Corporate Europe Observatory

Exposing the power of corporate lobbying in the EU

Revolving door provides privileged access

  • Dansk
  • Nederlands
  • English
  • Suomi
  • Français
  • Deutsch
  • Ελληνικά
  • Italiano
  • Bokmål
  • Polski
  • Portuguese
  • Română
  • Slovenščina
  • Español
  • Svenska
Revolving door provides priviledged access: Why the European Commission needs a stricter code of conduct

This new report by the Alliance for Lobbying Transparency and Ethics Regulation (ALTER-EU) report reviews the evolution of the Code of Conduct for Commissioners and explains how we have arrived at such a lax system of oversight. This report then analyses, on the basis of internal Commission documents released under freedom of information rules, six cases to illustrate some of the deep-seated problems with the current procedure. It concludes with a detailed assessment of the Commission’s very weak draft proposal for a new Code of Conduct and ALTER-EU’s recommendations to effectively tackle the revolving door problem. The European Commission has for too long chosen to ignore public concern about these issues. It is now high time to act in the public interest and introduce a new Code of Conduct that secures the highest ethical standards and prevents conflicts of interest.

This new report by the Alliance for Lobbying Transparency and Ethics Regulation (ALTER-EU) report reviews the evolution of the Code of Conduct for Commissioners and explains how we have arrived at such a lax system of oversight. This report then analyses, on the basis of internal Commission documents released under freedom of information rules, six cases to illustrate some of the deep-seated problems with the current procedure. It concludes with a detailed assessment of the Commission’s very weak draft proposal for a new Code of Conduct and ALTER-EU’s recommendations to effectively tackle the revolving door problem.

This new report by the Alliance for Lobbying Transparency and Ethics Regulation (ALTER-EU) report reviews the evolution of the Code of Conduct for Commissioners and explains how we have arrived at such a lax system of oversight. This report then analyses, on the basis of internal Commission documents released under freedom of information rules, six cases to illustrate some of the deep-seated problems with the current procedure. It concludes with a detailed assessment of the Commission’s very weak draft proposal for a new Code of Conduct and ALTER-EU’s recommendations to effectively tackle the revolving door problem. The European Commission has for too long chosen to ignore public concern about these issues. It is now high time to act in the public interest and introduce a new Code of Conduct that secures the highest ethical standards and prevents conflicts of interest.

 

Polluters in Peru blog

The Alliance for Lobby Transparency and Ethics Regulation (ALTER-EU) has today launched two new publications aimed at improving ethics and transparency in the European Parliament.
Jan Eric Frydman arrives with a CV that reads like the dream biography of an international corporate player, and is set to have a key role in steering the Commissioner's approach to TTIP.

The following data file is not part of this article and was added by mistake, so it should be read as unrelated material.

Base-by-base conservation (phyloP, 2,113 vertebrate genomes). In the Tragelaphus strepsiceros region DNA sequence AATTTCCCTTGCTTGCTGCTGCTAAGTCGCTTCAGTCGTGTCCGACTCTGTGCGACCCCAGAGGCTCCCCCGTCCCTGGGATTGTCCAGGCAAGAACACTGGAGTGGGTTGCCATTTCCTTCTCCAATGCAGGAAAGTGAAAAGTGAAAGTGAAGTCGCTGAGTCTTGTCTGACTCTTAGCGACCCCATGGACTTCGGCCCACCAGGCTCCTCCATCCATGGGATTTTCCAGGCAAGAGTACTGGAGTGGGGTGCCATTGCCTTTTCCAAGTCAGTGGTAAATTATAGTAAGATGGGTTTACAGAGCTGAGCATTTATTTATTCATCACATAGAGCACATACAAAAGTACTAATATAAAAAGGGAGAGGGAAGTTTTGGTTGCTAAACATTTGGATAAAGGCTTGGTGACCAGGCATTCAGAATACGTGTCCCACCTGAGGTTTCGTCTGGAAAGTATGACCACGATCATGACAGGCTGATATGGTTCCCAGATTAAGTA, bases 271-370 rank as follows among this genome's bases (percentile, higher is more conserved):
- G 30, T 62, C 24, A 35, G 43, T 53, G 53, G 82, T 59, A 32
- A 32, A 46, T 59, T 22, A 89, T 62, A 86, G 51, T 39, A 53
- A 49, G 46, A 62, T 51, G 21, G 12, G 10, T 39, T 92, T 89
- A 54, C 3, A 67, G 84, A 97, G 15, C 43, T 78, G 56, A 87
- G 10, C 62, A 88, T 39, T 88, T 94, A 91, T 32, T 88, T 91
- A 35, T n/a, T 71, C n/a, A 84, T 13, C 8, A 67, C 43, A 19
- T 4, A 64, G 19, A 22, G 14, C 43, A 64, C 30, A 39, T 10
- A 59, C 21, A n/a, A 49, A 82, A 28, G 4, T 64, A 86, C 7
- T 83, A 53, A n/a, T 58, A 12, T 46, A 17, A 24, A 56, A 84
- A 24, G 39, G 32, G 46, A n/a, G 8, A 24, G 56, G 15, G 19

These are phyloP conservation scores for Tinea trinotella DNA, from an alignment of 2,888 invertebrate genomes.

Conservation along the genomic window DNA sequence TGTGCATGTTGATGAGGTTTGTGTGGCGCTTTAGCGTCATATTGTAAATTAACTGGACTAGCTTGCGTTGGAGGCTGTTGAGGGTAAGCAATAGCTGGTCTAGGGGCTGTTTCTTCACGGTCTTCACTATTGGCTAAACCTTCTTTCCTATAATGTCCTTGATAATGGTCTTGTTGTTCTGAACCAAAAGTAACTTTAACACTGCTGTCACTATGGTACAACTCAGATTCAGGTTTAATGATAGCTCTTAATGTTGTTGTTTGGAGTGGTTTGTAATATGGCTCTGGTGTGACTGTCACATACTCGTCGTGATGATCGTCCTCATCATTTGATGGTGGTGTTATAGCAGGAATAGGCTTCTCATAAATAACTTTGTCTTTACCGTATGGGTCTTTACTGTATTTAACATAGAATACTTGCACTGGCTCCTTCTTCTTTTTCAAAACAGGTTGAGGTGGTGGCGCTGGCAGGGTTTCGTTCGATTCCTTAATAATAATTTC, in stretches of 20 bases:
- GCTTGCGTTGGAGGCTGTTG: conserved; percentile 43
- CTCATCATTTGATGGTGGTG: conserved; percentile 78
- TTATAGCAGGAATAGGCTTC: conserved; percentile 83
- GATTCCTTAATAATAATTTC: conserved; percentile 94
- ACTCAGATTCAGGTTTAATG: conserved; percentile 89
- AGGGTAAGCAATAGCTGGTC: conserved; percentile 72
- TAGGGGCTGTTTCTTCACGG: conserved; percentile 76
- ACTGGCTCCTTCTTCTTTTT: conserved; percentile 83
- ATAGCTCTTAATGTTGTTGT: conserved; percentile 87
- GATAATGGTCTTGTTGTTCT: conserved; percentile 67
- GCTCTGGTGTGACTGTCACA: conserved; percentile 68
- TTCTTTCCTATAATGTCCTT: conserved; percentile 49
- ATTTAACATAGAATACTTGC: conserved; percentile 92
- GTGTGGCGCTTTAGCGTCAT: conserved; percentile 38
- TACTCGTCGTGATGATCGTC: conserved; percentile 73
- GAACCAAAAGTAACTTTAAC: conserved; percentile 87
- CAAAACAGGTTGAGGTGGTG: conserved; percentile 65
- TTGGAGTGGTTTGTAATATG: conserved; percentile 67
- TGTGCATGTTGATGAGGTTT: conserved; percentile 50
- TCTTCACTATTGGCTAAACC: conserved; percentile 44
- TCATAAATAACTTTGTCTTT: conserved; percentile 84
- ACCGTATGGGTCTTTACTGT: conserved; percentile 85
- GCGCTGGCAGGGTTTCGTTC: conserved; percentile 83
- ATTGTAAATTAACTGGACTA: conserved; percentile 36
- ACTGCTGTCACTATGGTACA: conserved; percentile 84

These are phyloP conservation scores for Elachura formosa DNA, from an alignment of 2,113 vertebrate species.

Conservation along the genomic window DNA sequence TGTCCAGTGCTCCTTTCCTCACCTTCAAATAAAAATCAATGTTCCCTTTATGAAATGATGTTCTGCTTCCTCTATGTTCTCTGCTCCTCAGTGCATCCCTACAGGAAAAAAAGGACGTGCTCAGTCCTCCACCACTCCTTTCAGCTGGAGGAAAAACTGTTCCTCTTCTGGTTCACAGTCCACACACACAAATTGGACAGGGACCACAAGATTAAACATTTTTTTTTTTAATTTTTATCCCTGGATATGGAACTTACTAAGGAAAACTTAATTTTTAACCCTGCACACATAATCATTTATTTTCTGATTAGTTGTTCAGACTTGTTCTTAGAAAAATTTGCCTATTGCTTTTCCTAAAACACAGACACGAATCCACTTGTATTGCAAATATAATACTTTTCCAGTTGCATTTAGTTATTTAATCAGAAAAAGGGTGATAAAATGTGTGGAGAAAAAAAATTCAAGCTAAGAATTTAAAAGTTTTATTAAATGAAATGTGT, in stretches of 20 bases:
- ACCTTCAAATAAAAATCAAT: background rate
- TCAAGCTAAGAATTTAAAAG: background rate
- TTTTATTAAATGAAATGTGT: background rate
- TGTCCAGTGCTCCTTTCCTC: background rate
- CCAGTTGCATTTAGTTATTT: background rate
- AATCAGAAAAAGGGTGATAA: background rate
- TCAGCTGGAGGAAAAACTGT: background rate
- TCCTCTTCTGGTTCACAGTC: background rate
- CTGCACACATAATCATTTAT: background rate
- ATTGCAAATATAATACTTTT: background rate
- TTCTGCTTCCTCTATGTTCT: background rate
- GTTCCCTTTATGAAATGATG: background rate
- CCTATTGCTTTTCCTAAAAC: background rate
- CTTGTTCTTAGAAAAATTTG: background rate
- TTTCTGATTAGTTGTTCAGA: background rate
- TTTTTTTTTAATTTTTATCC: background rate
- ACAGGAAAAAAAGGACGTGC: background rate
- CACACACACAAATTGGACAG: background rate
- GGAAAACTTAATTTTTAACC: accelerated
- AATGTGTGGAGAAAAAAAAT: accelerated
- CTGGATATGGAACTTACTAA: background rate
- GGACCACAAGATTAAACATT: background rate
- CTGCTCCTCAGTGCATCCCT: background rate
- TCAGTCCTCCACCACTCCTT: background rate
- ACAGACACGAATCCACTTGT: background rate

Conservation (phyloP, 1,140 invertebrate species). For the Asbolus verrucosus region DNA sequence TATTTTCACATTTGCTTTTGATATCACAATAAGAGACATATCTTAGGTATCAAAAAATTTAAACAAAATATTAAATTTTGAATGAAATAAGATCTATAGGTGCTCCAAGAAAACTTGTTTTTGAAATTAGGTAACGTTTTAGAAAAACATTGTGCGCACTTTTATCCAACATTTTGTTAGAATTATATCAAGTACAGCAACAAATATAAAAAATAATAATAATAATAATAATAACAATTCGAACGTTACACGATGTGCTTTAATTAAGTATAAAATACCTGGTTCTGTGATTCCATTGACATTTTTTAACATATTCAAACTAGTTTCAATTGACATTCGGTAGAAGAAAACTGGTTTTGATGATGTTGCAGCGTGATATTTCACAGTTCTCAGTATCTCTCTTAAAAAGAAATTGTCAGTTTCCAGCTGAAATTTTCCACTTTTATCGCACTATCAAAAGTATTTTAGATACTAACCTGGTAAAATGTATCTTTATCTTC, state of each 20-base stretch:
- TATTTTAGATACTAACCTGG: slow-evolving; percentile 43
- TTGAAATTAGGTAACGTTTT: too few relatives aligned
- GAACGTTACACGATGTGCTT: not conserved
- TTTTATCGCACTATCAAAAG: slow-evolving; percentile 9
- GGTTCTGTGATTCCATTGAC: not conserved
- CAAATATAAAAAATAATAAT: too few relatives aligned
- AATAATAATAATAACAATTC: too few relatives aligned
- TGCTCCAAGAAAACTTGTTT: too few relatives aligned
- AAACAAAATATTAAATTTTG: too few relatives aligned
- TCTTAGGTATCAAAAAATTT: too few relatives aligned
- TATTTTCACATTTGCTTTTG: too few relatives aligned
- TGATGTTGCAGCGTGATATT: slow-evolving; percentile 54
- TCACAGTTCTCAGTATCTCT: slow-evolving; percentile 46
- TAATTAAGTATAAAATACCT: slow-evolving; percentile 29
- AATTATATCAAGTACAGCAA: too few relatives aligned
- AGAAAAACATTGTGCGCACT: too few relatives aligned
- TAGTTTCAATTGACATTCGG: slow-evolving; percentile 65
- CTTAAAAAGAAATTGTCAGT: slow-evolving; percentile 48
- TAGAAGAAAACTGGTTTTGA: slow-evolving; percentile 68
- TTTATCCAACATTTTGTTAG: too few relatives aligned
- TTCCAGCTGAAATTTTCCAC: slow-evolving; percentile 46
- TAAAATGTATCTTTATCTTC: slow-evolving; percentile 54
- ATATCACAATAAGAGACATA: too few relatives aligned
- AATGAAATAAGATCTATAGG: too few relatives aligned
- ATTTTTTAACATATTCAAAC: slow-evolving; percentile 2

NGOs have today responded to the Commission's reply to the European Ombudsman's recommendations on how to better handle revolving door cases within the Commission. In particular, they echo the demand for more transparency.
The European Commission directorate-general at the heart of the 'cash for influence' claims by UK MP Jack Straw (TAXUD - taxation and customs union), has now released to Corporate Europe Observatory information showing its lobby contacts in 2013 with the now disgraced ex-minister. The documents illustrate how Straw tried to use his influential name and impressive CV to help open lobby doors. They also expose the loopholes in EU lobby rules.
The European Commission is publicly talking up its climate ambition on the road to the UN climate talks in Paris this December. But a new briefing by Corporate Europe Observatory and Friends of the Earth Europe shows that in reality, its recently-established advisory group for the evaluation of shale gas development is opening the back door to fracking across Europe, despite massive public opposition.
On 17 April, Via Campesina, the D190-20 Alliance and Corporate Europe Observatory held a lobby tour around the Brussels European quarter, highlighting the corporate lobbies who are pushing an aggressive agenda around TTIP (the EU-US trade deal currently being negotiated). There was a particular emphasis on the impacts TTIP will have, if passed, for farmers' livelihoods, food standards, and for the way food is produced in the EU. The next negotiation round will take place on 20 April, this time in New York.
New report by CEO and Friends of the Earth Europe on the European Commission's new advisory network on fracking, which is opening the back door to shale gas expansion across Europe, despite massive public opposition.
In response to the criticism of the controversial investor rights in TTIP, a number of law firms recently founded a think tank designed to protect the current investment arbitration system: The European Federation for Investment Law and Arbitration (EFILA).

Alternative Trade Mandate

Corporate Europe Forum